Heather Smith talks about The Great Women Animators project, a growing international archive showcasing women animators throughout history.
The Great Women Animators project is a database that makes evident the substantial contribution of women animators to the world of animation. Heather Smith has managed to chase down information dating back as far as the 1910s, so it's also a terrific resource for information on the history of animation itself. I recently interviewed Heather Smith by email.
Ambling Around: What inspired you to take on this project? And how long have you been working on it?
Heather Smith: I started Great Women Animators when I was approached about facilitating an educational screening series at Quickdraw Animation Society in Calgary, Canada. The work I was seeing in typical screening contexts was lacking female representation and the history and knowledge of these animators' careers was difficult to access. As soon as I started I was overwhelmed by the amazing work I had never seen from women in the field of animation.
I've been working on the project for a little over a year now. The initial stages mostly consisted of gathering names and working from there. I began to have so much information that I started the website mostly as a method of organizing this research. The more I work on it, the more it seems evident that there is a gap it fills as a resource.
Ambling Around: I would completely agree. I'm amazed at how many animators there are on the site who I've never heard of. I particularly like that you've included those who worked pretty much behind the scenes for small and big studios as well as showcasing the independent and experimental animators.
But we before we delve further into the project, I'm curious to know a little more about you. How long have you been working in animation, and how did you come to it?
Heather Smith: I started gaining interest in making animations while I was studying drawing at the Alberta College of Art and Design. I remember being introduced to the work of Norman McLaren and William Kentridge and I saw such diversity in the medium's ability to translate drawings into moving images, and that was incredibly exciting to me. I experimented with some techniques over the last ten years, but it's only been over the last three where I've become more invested in learning and using it as a significant part of my ongoing drawing practice.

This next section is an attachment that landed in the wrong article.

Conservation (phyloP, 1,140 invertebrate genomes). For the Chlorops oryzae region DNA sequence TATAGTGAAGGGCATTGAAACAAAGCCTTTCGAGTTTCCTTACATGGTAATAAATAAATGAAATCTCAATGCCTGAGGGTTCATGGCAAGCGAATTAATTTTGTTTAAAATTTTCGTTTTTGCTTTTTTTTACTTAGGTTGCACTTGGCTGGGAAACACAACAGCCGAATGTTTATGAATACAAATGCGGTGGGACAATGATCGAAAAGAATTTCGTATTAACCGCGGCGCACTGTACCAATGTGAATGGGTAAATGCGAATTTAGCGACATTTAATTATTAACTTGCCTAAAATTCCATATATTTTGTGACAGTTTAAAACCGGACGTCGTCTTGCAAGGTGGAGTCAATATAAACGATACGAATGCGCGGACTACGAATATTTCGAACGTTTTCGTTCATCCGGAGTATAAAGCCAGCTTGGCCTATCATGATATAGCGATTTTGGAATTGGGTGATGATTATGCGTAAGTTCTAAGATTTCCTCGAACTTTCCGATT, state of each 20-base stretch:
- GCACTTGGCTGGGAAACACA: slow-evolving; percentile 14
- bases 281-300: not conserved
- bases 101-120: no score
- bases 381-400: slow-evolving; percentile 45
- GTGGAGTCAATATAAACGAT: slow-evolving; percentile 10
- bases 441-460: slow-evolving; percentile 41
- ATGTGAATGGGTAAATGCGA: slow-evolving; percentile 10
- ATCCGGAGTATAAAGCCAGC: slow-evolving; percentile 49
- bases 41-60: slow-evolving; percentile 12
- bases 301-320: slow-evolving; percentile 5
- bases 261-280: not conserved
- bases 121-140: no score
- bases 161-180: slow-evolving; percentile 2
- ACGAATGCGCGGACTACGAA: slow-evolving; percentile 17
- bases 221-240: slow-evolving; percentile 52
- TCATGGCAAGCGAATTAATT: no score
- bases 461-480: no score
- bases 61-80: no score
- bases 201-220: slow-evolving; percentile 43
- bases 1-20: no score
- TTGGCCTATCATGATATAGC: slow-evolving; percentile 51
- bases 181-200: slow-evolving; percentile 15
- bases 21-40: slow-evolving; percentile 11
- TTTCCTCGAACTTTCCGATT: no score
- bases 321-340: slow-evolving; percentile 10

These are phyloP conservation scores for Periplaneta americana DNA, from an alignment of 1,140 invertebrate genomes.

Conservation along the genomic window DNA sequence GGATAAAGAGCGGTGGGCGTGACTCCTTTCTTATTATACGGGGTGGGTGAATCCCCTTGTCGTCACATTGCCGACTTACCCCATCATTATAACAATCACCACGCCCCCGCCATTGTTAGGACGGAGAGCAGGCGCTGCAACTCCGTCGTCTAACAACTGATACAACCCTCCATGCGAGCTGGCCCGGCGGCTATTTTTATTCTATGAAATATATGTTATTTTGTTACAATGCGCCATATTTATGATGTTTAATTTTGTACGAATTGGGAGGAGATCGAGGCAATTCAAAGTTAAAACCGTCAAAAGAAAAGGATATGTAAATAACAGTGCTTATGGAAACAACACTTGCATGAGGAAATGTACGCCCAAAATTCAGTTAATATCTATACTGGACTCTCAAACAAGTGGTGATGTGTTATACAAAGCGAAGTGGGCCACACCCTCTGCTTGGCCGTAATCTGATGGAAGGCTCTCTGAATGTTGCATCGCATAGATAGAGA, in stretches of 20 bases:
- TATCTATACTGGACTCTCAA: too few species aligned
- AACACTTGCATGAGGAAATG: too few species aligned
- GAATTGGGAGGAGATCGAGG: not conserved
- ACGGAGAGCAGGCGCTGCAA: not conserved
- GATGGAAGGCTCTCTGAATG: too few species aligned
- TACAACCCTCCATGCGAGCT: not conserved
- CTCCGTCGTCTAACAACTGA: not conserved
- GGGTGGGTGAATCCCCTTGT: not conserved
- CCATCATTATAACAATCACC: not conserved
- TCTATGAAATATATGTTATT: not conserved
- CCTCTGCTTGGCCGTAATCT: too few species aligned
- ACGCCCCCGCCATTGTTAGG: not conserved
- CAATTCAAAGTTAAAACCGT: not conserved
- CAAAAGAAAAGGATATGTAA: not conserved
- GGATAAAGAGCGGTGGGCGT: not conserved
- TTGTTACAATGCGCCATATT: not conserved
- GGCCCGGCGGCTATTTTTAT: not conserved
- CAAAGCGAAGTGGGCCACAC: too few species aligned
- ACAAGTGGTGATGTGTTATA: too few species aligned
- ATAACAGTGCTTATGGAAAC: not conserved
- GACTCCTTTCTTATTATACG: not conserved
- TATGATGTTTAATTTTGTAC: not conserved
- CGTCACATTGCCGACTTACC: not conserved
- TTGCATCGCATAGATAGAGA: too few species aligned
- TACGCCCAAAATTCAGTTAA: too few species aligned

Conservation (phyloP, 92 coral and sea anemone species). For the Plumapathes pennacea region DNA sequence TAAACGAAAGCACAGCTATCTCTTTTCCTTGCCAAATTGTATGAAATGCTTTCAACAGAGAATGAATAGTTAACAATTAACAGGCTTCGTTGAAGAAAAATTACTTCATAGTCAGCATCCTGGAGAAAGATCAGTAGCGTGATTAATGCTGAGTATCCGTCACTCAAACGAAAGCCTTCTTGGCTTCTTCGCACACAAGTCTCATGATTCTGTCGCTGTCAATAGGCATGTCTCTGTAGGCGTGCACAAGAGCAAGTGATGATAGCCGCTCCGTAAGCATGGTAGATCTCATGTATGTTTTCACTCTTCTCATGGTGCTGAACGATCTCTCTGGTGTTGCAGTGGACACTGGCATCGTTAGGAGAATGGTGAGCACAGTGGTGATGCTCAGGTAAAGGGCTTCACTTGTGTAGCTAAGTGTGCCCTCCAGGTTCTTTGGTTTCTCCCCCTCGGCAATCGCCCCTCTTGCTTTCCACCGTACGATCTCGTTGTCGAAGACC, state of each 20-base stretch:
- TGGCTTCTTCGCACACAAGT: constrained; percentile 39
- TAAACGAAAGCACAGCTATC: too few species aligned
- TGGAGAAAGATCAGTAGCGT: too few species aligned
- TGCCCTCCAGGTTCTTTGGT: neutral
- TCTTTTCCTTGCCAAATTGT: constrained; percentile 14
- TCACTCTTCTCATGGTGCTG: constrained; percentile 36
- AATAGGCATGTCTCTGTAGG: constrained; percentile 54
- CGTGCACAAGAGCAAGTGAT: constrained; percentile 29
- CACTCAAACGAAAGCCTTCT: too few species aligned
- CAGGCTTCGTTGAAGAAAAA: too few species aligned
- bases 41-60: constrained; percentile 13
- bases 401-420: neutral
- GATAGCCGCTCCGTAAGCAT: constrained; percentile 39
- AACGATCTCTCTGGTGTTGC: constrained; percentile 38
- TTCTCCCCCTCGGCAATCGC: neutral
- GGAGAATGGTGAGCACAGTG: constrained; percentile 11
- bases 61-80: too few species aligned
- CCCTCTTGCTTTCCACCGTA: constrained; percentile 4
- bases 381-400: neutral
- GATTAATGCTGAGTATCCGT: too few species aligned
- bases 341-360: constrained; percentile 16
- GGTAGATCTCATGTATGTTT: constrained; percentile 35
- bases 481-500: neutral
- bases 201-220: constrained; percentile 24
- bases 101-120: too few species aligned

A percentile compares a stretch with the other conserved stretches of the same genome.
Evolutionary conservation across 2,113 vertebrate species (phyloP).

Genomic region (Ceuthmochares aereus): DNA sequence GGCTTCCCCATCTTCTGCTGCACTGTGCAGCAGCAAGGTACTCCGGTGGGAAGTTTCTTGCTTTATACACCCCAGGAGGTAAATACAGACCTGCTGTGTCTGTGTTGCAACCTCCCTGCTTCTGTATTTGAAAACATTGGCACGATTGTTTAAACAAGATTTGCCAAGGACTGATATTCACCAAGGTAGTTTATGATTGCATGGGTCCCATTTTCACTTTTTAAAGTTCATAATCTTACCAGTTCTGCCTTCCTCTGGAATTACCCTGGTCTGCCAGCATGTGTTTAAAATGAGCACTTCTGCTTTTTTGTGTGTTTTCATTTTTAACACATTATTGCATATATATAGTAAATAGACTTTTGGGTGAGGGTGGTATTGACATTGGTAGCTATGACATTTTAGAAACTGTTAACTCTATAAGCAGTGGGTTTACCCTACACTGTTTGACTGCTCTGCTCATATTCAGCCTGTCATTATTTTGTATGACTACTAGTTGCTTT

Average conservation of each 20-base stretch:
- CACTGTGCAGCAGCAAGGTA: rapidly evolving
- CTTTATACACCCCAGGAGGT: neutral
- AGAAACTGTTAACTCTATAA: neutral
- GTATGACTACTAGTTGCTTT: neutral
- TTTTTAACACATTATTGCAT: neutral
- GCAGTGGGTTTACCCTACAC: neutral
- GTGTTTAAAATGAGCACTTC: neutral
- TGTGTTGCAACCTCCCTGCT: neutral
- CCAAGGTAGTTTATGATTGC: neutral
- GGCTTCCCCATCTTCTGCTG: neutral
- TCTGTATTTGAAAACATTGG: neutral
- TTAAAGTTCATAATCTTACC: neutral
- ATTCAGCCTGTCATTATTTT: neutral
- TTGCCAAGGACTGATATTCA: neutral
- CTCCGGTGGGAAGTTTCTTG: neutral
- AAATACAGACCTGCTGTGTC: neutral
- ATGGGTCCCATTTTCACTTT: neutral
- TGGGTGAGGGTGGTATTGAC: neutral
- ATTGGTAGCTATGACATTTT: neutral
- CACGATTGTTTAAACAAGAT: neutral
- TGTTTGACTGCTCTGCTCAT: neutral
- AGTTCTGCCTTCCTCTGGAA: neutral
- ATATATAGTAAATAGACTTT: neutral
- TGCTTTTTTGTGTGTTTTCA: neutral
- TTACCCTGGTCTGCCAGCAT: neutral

Ambling Around: Tell me a little about your drawing practice. For example, the drawings from 2015 seem very figurative yet there are also dream-like elements that make me wonder at the ideas that lie behind the imagery.
Heather Smith: My drawings typically use mid-century historical representations of femininity - from lifestyle magazines to thrift store postcards. Inevitably they become steeped in nostalgia which is a personal response, as well as an aesthetic associated with reverie or dream. I work in a representational style as a method of connecting to this material and filtering it through a contemporary lens. Naturally the way the images are drawn lends itself to animation. I also explore printmaking, small-run publishing, and illustration in my work.
Ambling Around: Now we know a little about you, let's go back to the Women Animator's project. Which animators were the most exciting discoveries for you? Do you have any intriguing anecdotes?
Heather Smith: I was most excited by the work I discovered from the later 1960s and 70s. I'm not sure if that's because I found the techniques interesting or the content itself - but the range of style and approach during these decades is really inspiring to me. Sally Cruikshank, Suzan Pitt, Gisele Ansorge are among my favorites.
I think some of the most interesting moments of this research are when you read about a film in an article or interview and you dig and dig to try and find something to see online, and then you come across new animators and even more films you can't find. There's so much work that hasn't been digitized and that's incredibly exciting for the future of archiving this field.
Ambling Around: I can only imagine the treasure troves waiting to be discovered as more and more work is digitized. I suppose the really big question is what happens to the work that isn't being digitized? If it's in a collection like V-Tape, then at least it's archived but if it's still in the artist's own collection, much of it might be lost over time. Do you know of any national video bank that families who inherit works could donate them to?
Heather Smith: I know that the National Film Board of Canada has been very active in their existing archives and I assume they are active in acquisitions of animators' work. The British Film Institute has an impressive archive and even independent resources like UbuWeb are great for hosting rare/unseen works.
Ambling Around: Going back to the artists who have really inspired you, can you share some online links of their work? Or if those aren't available, a still image or two? What is it about their work that you find most compelling?
Heather Smith: You can see Sally Cruikshank's work on Youtube and on Vimeo. And you can find Suzan Pitt’s work on Youtube. Both Cruikshank and Pitt are female animators who seem to knowingly investigate their identity through imaginary characters. This perspective, especially from the era they began working, is incredibly rich because of their relationship to feminism. The surrealist nature of their animations is founded in fiction (a staple in animated film), but also uses the form to talk about their bodies, realities, and personal narratives.
Heather Smith continues to add newly discovered material to the website. It's an ongoing project, and a labour of love. Do get in touch with her if you know of a great woman animator who is not yet represented on the site. Her contact information can be found on the site under the About tab.
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